Japanese people often understand English, but only if you say the right words. There are a couple of reasons behind this.
The first reason is that everyone is taught the same English in public schools. Secondly, the Japanese “borrowed” words from English without consulting any of us, so the result is like an alternate-dimension version of English.
Lucky for me, I used to be an English teacher in Japan, so I got pretty good at this alternate language. There’s a list of words below if you want to dive right in to the vocab, but you might consider reading these communication tips first:
Use as few words as possible. Put important words up front.
Don’t ask, “Can you tell me where the hotel is?” because it’s too many words for your average Japanese person to process. Instead, make a polite face and ask, “Where is the hotel?”
Use gestures to augment your speaking.
What someone sees can be just as valuable as what they hear. Nod your head in agreement or disagreement. Point in directions. Make an X with your hands to either say “Not doable” (or “We’re finished,” if you’re in a restaurant).
Give speakers the impression that you’re following very closely.
If you’re listening to a longer bit of speech, like directions to someplace, acknowledge every clause with “uh huh” or “OK.” If you stay quiet and let them speak, they’ll start thinking you’re not paying attention.
Repeat things often.
Japanese speakers do this all the time. Upon being told a place is closed: “Oh, it’s closed?” Upon being told that the neighbor’s daughter is getting married: “Oh, really?”* If you receive directions from someone, it’s normal to run through them to confirm them.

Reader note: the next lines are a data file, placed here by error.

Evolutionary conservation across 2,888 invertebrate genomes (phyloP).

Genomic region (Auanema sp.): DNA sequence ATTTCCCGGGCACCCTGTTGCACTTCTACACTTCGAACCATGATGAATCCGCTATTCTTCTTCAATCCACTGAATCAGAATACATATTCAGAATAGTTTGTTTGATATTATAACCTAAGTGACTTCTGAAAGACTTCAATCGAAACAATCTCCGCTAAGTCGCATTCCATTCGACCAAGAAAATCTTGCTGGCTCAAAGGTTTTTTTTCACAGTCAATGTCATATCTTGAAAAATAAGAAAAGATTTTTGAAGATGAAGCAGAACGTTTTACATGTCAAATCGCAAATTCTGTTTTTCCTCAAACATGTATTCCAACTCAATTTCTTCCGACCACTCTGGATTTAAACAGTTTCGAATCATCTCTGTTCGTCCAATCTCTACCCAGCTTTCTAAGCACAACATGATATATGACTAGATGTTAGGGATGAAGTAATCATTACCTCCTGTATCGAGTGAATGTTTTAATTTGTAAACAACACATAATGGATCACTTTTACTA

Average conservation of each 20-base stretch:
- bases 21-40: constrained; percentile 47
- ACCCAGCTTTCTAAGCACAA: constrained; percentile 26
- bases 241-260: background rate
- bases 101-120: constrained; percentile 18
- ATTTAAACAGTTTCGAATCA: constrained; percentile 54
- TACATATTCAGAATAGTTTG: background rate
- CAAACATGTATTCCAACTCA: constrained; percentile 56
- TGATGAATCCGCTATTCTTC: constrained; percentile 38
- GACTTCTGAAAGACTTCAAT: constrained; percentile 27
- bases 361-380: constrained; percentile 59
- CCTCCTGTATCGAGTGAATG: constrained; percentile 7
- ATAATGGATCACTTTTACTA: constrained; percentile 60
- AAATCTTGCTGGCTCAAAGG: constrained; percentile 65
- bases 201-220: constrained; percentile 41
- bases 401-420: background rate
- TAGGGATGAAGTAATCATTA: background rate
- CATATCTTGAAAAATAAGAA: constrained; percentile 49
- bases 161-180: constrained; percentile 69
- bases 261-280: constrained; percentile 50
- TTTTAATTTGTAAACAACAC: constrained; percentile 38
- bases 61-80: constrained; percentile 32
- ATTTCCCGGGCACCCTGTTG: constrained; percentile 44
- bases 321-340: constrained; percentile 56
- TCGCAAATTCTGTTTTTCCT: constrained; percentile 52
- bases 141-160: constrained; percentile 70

*Fun fact: This is where the “ah, so” stereotype comes from. Emperor Hirohito was trotted out of the imperial palace to meet the people after World War II. But after all that time in the palace, he had no social skills. People were eager to meet him, but all he could manage to say to anyone was “Ah, so?” (Oh, really?)
The vocabulary list
Keyword English is easy. It’s just a short list of word substitutions, and the whole thing is printed below. When you’re done, you can move on to changing hotel reservations on the fly.
Instead of: bathroom
Say this: toilet
Instead of: hang on
Say this: please wait
Notes: Gesture this instead by putting your hands near your chest, palms facing outward (as if making a “stop” or “whoa” motion)
Instead of: I’m ____.
Say this: My name is ____.
Instead of: I have a [headache / backache / etc.]
Say this: My [head / back / etc.] hurts.
Instead of: Huh? / What? [in case of a difficult accent]
Say this: I don’t understand.
Instead of: arcade (video games)
Say this: game center
Instead of: cyber cafe
Say this: Internet cafe, or just “comic”
Notes: People often read manga (anime-style comics) at Internet cafes, hence the “comic.”
Instead of: carry-oh-kee
Say this: kah-rah-oh-keh
Notes: This is the correct pronunciation of “karaoke.” I still say “carry-oh-kee” around my Western friends, but I say “kah-rah-oh-keh” around Japanese speakers.
Instead of: sah-kee
Say this: sah-keh
Notes: Like “karaoke,” this is a pronunciation thing for “sake.” “Sah-kee” sounds like “saki,” which means a variety of other words unrelated to booze.
Instead of: notebook
Say this: note
Instead of: laundromat
Say this: coin laundry
Notes: The Japanese pronunciation of ‘laundry’ sounds more like ‘laun-do-ree,’ so be careful.
Instead of: laundry detergent
Say this: soap
Notes: “soap” still applies to ordinary soap, as well.
Instead of: conditioner (hair)
Say this: rinse
Instead of: one’s own [car, bag, house, any noun really]
Say this: my [car, bag, etc.]
Notes: This one’s kind of backwards. The Japanese use the word “my” without associating it with “me” – so as a result you might have a “my car,” or a “my bag.” Just be aware of that, because it really confused me a few times.
Instead of: Information Center / help counter
Say this: information [just that word]
Notes: For the Japanese, the English word “information” refers to a place with guides, not knowledge or facts.
That lesson wasn’t too bad, was it? Now you’re ready to communicate with Japanese people! Isn’t that cool? Why not put your new skills to use and book a better hotel room?